Image authentication schemes will differ in the particular implementation of the Features extraction and comparison blocks of figure 1: in [3], the extractedfeatures are block-based image infinity histograms and means, and the Euclidemdistance was used as similarity measure; in [4], the relationship between pairs ofDCT coefficients of the same position in separate blocks of the image, translated toa binary sequence, is used as features; in the authenticator, a mere comparisonbetween two binary sequences (original andcomputed from received image) isperformed. In this section we propose an algorithm for image authentication basedon image edges.

    We should be aware that edges (its position and value) can be modified if high compression ratios are used and that the success of this kind of approach is greatlydependent on the capacity of the authenticator system, to discriminate betweendifferences in the edges due to compression from those due to semantic imagemodifications.

  4. Algorithm Structure

    Figure 2 presents the block diagram of the proposed features extraction andintegrity checking systems.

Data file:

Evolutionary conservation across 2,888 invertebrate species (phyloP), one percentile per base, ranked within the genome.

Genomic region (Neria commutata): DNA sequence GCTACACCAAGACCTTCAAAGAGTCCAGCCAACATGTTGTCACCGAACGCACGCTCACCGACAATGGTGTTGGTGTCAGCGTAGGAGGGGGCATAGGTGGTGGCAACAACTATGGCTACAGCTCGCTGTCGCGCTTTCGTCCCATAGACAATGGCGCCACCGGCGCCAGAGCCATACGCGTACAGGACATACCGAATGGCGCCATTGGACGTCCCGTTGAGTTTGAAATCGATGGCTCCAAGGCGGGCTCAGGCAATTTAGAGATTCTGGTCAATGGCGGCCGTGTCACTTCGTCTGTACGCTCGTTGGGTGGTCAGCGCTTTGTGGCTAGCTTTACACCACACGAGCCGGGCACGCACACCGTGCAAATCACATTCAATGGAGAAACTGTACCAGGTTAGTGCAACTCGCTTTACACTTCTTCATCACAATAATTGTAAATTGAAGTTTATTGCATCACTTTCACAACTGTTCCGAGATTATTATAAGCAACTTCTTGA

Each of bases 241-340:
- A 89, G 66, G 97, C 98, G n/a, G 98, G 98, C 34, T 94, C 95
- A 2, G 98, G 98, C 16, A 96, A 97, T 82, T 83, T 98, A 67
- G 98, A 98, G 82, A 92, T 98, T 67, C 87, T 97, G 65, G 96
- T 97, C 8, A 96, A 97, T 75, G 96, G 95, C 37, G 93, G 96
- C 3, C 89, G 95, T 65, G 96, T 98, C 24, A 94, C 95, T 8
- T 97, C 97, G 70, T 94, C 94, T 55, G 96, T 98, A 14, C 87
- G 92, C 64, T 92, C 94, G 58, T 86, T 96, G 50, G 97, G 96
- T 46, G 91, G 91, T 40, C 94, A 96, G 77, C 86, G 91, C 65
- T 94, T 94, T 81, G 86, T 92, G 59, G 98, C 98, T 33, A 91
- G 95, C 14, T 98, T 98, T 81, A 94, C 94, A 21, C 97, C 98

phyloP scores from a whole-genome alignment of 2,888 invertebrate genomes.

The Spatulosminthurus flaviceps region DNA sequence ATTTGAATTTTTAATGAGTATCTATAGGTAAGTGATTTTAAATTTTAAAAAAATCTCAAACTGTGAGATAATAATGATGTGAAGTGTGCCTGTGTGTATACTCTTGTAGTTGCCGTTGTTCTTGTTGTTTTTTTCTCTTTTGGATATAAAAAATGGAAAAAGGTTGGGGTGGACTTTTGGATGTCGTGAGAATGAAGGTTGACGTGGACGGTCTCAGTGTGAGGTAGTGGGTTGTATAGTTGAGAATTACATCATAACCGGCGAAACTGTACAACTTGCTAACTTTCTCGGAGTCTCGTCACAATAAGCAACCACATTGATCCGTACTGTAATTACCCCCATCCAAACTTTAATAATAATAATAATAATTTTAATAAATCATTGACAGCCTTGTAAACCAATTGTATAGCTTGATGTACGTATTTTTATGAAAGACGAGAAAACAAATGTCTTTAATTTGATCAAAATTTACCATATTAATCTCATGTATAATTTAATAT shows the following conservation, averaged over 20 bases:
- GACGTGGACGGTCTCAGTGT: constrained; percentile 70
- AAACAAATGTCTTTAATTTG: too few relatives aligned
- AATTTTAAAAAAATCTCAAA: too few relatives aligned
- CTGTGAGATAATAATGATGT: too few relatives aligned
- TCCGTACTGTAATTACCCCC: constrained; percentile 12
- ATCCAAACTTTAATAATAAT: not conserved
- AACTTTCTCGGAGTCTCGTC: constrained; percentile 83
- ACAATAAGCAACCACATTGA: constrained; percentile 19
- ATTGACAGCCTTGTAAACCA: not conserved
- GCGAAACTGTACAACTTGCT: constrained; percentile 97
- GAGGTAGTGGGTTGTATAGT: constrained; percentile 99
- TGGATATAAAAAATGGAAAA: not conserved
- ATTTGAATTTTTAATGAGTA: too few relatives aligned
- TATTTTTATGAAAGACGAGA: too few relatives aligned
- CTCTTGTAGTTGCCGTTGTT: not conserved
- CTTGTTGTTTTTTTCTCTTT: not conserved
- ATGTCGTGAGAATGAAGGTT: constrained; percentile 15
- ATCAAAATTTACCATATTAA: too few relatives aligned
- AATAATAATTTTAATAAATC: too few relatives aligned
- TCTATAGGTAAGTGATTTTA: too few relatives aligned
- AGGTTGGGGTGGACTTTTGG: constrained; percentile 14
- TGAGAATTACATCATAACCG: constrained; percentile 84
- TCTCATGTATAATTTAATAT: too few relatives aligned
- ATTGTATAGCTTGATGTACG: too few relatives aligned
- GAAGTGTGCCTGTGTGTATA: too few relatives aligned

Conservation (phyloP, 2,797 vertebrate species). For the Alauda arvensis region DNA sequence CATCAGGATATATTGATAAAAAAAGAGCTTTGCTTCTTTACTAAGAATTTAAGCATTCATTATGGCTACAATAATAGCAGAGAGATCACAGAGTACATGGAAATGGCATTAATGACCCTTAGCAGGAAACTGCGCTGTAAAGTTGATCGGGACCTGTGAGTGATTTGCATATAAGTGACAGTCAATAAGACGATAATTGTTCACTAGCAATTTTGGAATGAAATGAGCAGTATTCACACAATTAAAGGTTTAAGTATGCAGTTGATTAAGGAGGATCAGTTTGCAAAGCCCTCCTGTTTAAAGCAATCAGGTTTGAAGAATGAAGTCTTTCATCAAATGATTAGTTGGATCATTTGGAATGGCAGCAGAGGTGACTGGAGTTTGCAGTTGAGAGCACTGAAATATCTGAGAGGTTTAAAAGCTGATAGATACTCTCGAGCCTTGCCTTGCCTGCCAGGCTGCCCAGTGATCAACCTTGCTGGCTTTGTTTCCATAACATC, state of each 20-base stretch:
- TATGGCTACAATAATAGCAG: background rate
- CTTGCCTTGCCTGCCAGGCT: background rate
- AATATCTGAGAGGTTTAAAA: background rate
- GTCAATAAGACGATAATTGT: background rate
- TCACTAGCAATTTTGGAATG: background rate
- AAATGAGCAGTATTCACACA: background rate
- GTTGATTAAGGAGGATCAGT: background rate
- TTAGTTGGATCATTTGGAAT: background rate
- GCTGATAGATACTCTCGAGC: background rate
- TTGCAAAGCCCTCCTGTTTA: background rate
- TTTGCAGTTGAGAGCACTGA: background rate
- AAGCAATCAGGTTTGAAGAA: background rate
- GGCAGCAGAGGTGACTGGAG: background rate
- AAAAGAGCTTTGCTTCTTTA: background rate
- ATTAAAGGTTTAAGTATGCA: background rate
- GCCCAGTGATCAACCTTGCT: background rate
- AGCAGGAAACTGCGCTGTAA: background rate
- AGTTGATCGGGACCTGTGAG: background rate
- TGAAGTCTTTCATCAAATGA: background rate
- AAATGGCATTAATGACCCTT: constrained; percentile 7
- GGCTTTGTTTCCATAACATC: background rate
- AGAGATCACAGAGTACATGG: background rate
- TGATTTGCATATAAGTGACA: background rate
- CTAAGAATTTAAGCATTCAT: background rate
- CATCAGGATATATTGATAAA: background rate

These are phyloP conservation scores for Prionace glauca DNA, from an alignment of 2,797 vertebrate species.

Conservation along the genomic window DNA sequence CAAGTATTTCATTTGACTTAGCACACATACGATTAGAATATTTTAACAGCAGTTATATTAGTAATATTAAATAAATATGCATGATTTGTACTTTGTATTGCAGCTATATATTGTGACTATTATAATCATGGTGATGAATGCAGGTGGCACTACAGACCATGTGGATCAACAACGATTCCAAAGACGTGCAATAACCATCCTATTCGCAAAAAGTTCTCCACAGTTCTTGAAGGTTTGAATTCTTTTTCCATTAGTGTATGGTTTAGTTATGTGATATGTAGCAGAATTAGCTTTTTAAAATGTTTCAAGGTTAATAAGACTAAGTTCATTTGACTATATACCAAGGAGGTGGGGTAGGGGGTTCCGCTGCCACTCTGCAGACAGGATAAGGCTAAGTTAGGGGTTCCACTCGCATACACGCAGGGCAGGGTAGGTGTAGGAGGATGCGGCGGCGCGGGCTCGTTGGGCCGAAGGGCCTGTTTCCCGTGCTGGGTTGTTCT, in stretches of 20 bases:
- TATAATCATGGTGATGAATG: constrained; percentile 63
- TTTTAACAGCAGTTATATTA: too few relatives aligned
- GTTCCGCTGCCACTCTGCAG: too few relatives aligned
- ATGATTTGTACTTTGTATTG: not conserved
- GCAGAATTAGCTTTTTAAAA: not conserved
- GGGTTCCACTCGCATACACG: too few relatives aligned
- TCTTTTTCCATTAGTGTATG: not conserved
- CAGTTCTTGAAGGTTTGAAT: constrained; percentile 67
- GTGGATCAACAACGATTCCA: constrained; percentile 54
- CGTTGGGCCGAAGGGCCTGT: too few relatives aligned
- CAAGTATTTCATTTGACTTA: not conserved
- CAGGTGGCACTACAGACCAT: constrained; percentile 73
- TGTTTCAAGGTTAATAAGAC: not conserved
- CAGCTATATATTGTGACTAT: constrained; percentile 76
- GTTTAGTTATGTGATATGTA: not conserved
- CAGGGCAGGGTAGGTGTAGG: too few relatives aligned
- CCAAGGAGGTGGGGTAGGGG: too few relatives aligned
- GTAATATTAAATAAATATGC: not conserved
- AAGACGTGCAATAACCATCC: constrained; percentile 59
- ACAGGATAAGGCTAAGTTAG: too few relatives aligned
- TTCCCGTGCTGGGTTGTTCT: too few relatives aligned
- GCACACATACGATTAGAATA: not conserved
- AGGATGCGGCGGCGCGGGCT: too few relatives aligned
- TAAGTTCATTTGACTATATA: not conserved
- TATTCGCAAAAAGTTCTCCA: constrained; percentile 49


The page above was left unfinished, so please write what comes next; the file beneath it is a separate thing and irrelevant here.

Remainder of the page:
Features extraction

    To obtain a binary image marking edges and no- edges pixels the gradient, computed at each pixel position with the Nobel operator, iscompared with a threshold obtained from the gradient histogram [5]. Better edgesrendition could be obtained using the Canny edge detector (with the advantage ofbeing less sensitive to additional image noise), but at the expense of a highercomputational cost.

    The resulting bit-map is then compressed. Depending on the specifications forlabel size, the bit-map could be firstly submitted to a lossy compression schemewith the propose of reducing its spatial resolution (sub-sampling in figure 2).

    Figure 2: Algorithm structure